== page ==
All About Jazz needs your help and we have a deal. Pay $20 and we'll hide those six pesky Google ads that appear on every page, plus this box and the slideout box on the right for a full year! You'll also fund website expansion.
The Geordie Approach is an experimental collaboration between Norwegian alto sax/electronics player Petter Frost Fadnes, drummer Ståle Birkeland with Geordie-born Englishman guitarist/ electronics player Chris Sharkey, all proud members of the Leeds Improvised Music Association. All have collaborated with some of the most prominent figures of the fertile music scene in Leeds, UK, including pianist/composer Matthew Bourne and percussionist Paul Hession.
The group's debut album was recorded on Simon H. Fell's French label, Bruce Fingers, with Fell as producer. All seven titles refer to past football heroes of England's premier league and national team, all North-East England Geordies, but behind these humorous titles lie uncompromising and challenging attempts to link a broad range of musical flavors, from free improvisation through indie rock to raw electronics and noise, all without loosing their groove-based textures.
The trio's condensed energy, just on the verge of violent outburst, can be heard on the opener "Beardsley, sounding similar to Finnish/American guitarist Raoul Björkenheim's Sorch Trio. The trio's abstract envoys on "MacDonald come close to the musical territory of Norwegian electro/improv quartet Supersilent, where Fadnes and Sharkey toy with ambient, analog sound sources, and on "Keegan," where they construct an eerie, mysterious soundscape.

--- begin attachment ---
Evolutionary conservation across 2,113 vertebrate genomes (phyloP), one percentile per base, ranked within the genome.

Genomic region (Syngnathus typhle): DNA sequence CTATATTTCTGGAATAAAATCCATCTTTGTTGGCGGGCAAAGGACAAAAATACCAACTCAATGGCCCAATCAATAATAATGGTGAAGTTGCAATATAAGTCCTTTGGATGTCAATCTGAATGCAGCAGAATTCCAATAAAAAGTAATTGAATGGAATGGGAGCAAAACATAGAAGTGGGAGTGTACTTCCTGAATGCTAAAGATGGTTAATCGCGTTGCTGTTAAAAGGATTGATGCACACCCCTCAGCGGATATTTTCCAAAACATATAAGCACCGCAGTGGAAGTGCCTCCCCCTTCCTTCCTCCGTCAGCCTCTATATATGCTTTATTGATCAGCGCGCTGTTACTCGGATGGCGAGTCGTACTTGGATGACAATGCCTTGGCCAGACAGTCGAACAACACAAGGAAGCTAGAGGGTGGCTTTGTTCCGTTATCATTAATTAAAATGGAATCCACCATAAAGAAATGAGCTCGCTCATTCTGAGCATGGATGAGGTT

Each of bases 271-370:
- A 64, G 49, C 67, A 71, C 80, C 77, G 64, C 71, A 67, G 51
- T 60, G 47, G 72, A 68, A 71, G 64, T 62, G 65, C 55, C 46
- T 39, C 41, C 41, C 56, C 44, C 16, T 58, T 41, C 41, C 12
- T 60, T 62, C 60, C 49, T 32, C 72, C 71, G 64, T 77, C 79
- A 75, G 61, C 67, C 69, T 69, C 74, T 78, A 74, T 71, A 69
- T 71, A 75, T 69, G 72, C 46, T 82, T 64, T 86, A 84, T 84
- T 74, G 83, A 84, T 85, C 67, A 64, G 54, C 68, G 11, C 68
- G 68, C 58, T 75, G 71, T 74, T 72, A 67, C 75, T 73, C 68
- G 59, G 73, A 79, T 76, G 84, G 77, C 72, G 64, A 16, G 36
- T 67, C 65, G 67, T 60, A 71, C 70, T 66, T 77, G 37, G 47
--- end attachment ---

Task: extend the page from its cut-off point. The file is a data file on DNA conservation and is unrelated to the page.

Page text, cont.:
The trio succeeds in articulating a firmer original voice on subsequent tracks, and weaves the contradictory approaches of its members on the longest track, "Gascoigne," "Shearer" and "Milburn, where the players pursue their incessant and tribal-metallic drumming, funky guitar acrobatics with heavy doses of distortion, and inspired noisy ambient-grooves; but all sounding as though converging organically into one close musical sphere. The closing "Robson is a sometimes focused, other times looser and funk-based piece, with some noisy and distorted ornaments, but still uncompromising and determined in its structure, much as football player Bobby Robson was in his finest hours.
I was first exposed to jazz when I was studying at the University of Puerto Rico. Nearby, I found a little record shop where the music coming from the store (Taller de Jazz Don Pedro) made me stop. I walked down the short stairs and towards the music and learned that the music playing was Clifford Brown and Max Roach
I was first exposed to jazz when I was studying at the University of Puerto Rico. Nearby, I found a little record shop where the music coming from the store (Taller de Jazz Don Pedro) made me stop. I walked down the short stairs and towards the music and learned that the music playing was Clifford Brown and Max Roach. I fell in love with it. I wondered around until the owner (Pedro Soto) asked if I needed help. He then introduced me to John Coltrane, Miles Davis, Gerry Mulligan and the rest is history. I walked out of the store with my first jazz recording: Clifford Brown and Max Roach at Basin Street.